Everything comes down to the cases themselves though, and here Noire shows its old-school adventure game roots mixed with some great twists of its own. Crime scenes must be scoured to discover clues to help solve a case, or to prove that a suspect is lying during an interview. Crime scenes start off small, but gradually increase in scale until they encompass entire buildings and multiple victims. When a clue is found you can manipulate it by using your freakishly nimble wrists to check it out for further clues. All of these discoveries are marked down in your handy notebook which contains all the information you could ever need, and some you that you don’t need. The highlight of searching for clues, and the most chilling aspect, is frisking down a corpse. The first time you search a naked, mutilated woman is a frightening experience, amplified by Noire’s great graphics some chilling sound effects of bones creaking and crunching. It may be a little creepy, but it does make you feel like a true detective.
Noire does show its rather hand-holding nature regarding clue finding, which does somewhat detract from the feeling of being a kick-ass detective. As you walk around the controller will vibrate to indicate a nearby clue, while Phelps will comment on certain objects you discover to let you know that they’re not relevent to the investigation. Find all the clues and the background music will change to indicate it. The result is a system that ensures that you’re always going forward, but also feels like you’re being led along like the good little lamb you are. You are a good little lamb aren’t you? But if you want more of a challenge you can turn these things off in the menus, and I certainly recommend it for a better experience.
Clues may be important but eventually you need to interrogate those perps, and that’s where we get back to the stunning facial animation. Ok, so I’ve talked a bit too much about that already. Let’s get to the meat of how these interviews work. Talk to a perp and you can choose from a list of questions – the list can be increased by finding clues and correctly interrogating other suspects. Once you’ve asked your question you need to watch the suspects face intently as they respond because once they have you get three options to choose from; Truth, Doubt and Lie. Pick the first option and Phelps will take what they said at face value. Pick the second option and Phelps will question their statement. Pick the third and you’ll call them a liar, but you’ll need to provide evidence to back up your claim. Interviews become a tense experience as you stare into the eyes of your suspect. Getting a question right is so satisfying that you’ll be pumping your fist in the air, but get it wrong and you’ll genuinely feel disappointed of yourself for not spotting the subtle facial movements that would have given the game away. For all the praise these interrogations deserve, a few flaws do appear; at points in the game the actors can go overboard on giving the impression of lying, which results in a slightly patronizing feeling. At a few other points in the game you will feel more like you’re guessing the correct response to a line of questioning rather than using your keen eye. Still, despite some inconsistencies the quality of acting displayed in Noire is utterly superb with some big names and not so well-known names lending their talents to the game to create the immersive experience that is one of Noire’s biggest draws.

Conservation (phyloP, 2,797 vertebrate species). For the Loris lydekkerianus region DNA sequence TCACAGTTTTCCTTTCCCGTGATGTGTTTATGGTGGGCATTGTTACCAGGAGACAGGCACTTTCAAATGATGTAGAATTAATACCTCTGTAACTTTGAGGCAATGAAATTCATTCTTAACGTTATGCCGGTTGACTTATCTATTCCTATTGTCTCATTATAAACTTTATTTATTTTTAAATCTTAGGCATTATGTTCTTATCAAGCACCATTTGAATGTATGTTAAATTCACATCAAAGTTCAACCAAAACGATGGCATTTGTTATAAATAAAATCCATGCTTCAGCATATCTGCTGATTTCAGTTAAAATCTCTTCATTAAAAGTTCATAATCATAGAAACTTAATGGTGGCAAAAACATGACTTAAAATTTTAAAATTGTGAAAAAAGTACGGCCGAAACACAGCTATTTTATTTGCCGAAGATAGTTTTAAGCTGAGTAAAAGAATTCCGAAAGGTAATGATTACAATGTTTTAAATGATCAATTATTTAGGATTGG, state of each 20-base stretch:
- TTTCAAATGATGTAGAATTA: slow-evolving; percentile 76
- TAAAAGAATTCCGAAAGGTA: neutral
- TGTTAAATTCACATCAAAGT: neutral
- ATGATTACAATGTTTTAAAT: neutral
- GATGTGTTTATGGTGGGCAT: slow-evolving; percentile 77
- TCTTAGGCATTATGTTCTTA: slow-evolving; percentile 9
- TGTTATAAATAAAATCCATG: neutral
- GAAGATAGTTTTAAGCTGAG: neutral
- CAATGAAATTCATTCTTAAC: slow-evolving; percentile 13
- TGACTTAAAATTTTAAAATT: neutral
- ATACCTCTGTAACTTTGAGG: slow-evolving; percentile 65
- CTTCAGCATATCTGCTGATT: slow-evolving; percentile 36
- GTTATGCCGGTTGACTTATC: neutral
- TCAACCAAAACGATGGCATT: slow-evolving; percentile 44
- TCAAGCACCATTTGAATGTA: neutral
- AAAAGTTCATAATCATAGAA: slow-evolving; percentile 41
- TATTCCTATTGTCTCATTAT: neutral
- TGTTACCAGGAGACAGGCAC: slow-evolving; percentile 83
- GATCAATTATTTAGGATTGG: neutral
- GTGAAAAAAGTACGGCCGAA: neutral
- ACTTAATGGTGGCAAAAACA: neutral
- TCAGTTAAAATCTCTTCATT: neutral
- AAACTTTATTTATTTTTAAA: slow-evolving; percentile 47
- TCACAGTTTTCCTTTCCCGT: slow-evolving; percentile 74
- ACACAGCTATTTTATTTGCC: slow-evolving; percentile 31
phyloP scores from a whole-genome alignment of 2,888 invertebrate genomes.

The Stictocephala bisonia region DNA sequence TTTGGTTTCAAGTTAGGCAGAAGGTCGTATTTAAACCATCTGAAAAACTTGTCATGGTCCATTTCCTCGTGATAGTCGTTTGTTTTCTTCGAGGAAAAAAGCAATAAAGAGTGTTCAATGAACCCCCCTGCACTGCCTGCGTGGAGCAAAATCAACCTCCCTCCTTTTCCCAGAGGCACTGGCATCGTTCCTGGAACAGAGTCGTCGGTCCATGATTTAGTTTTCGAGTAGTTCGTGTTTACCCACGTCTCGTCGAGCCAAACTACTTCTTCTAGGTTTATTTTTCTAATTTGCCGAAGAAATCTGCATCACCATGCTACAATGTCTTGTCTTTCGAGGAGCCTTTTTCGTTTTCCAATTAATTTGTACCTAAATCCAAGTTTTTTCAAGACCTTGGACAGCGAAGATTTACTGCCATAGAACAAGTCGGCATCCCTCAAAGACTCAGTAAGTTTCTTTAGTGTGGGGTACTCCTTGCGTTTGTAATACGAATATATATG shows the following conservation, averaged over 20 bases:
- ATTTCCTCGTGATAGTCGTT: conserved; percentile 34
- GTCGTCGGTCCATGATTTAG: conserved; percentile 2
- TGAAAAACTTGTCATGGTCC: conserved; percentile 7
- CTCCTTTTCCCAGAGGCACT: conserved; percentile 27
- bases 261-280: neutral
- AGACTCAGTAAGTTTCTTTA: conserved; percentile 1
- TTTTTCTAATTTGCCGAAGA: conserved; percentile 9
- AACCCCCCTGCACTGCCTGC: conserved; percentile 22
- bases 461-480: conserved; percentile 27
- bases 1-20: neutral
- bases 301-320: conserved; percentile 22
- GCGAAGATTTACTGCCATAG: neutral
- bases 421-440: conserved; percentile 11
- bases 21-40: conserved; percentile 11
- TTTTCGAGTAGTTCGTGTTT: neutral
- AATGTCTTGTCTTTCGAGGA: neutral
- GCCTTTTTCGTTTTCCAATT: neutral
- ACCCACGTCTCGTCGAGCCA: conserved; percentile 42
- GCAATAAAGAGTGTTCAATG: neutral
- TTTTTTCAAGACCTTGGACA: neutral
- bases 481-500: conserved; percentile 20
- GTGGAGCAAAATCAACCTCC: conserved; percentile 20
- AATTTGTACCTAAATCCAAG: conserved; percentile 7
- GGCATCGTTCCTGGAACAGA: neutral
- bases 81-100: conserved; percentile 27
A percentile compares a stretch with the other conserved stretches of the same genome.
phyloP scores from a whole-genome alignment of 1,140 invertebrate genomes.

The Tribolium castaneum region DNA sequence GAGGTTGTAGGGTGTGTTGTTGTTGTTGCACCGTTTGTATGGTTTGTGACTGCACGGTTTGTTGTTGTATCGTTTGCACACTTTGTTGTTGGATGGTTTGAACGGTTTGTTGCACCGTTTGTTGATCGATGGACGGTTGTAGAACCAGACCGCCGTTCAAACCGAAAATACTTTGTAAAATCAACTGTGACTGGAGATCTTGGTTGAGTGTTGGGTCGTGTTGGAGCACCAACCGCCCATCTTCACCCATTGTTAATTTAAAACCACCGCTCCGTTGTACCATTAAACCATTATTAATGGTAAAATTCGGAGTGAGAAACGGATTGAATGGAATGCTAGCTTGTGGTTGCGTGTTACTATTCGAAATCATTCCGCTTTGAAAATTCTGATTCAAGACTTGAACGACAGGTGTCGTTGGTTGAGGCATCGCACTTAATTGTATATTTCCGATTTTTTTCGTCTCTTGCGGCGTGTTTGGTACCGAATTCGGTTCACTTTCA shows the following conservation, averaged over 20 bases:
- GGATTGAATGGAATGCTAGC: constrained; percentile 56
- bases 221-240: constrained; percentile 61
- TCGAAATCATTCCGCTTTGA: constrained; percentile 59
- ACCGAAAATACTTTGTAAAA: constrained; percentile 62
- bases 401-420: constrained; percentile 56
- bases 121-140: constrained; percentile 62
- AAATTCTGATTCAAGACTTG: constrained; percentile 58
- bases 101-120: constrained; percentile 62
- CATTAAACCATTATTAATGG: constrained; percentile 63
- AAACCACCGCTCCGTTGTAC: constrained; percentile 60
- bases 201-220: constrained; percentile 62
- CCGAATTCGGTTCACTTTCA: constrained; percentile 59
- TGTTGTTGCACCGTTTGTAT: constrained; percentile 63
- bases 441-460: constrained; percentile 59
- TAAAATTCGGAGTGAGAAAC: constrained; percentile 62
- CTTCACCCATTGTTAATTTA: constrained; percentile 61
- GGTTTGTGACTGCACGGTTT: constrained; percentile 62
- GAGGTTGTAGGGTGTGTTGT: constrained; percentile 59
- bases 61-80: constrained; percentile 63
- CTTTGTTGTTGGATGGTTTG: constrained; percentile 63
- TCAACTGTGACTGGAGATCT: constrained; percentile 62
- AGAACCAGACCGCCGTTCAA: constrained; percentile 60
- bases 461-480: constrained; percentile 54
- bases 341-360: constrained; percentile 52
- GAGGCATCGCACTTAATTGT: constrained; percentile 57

Complaint could be leveled at the repetitive structure behind the cases with each of them following the same patterns. To help combat this there are a good number of action sequences thrown in to keep you on your toes. Phelps suspects are prone to running like hell leading to some back-alley chases, rooftop runs and general mayhem as you chase them across the city. At first these sequences are great fun, and leaping across a white picket fence into a pristine garden to tackle a feeling criminal is utterly awesome, but Noire’s hand-holding does rear is head again as these sequences are done with very little real input from the player; Phelps sprints, vaults, jumps and climbs by holding just one button. There is the occasional piece of complexity thrown in when the game demands that you loosen your grip on that single button to tap A so you can tackle the suspect, or to aim your gun and fire a warning shot. Should you happen to fail these simple sequences too often the game will give you the option to skip the scene entirely. Sill, despite the fact that they’re simple they do provide a decent distraction.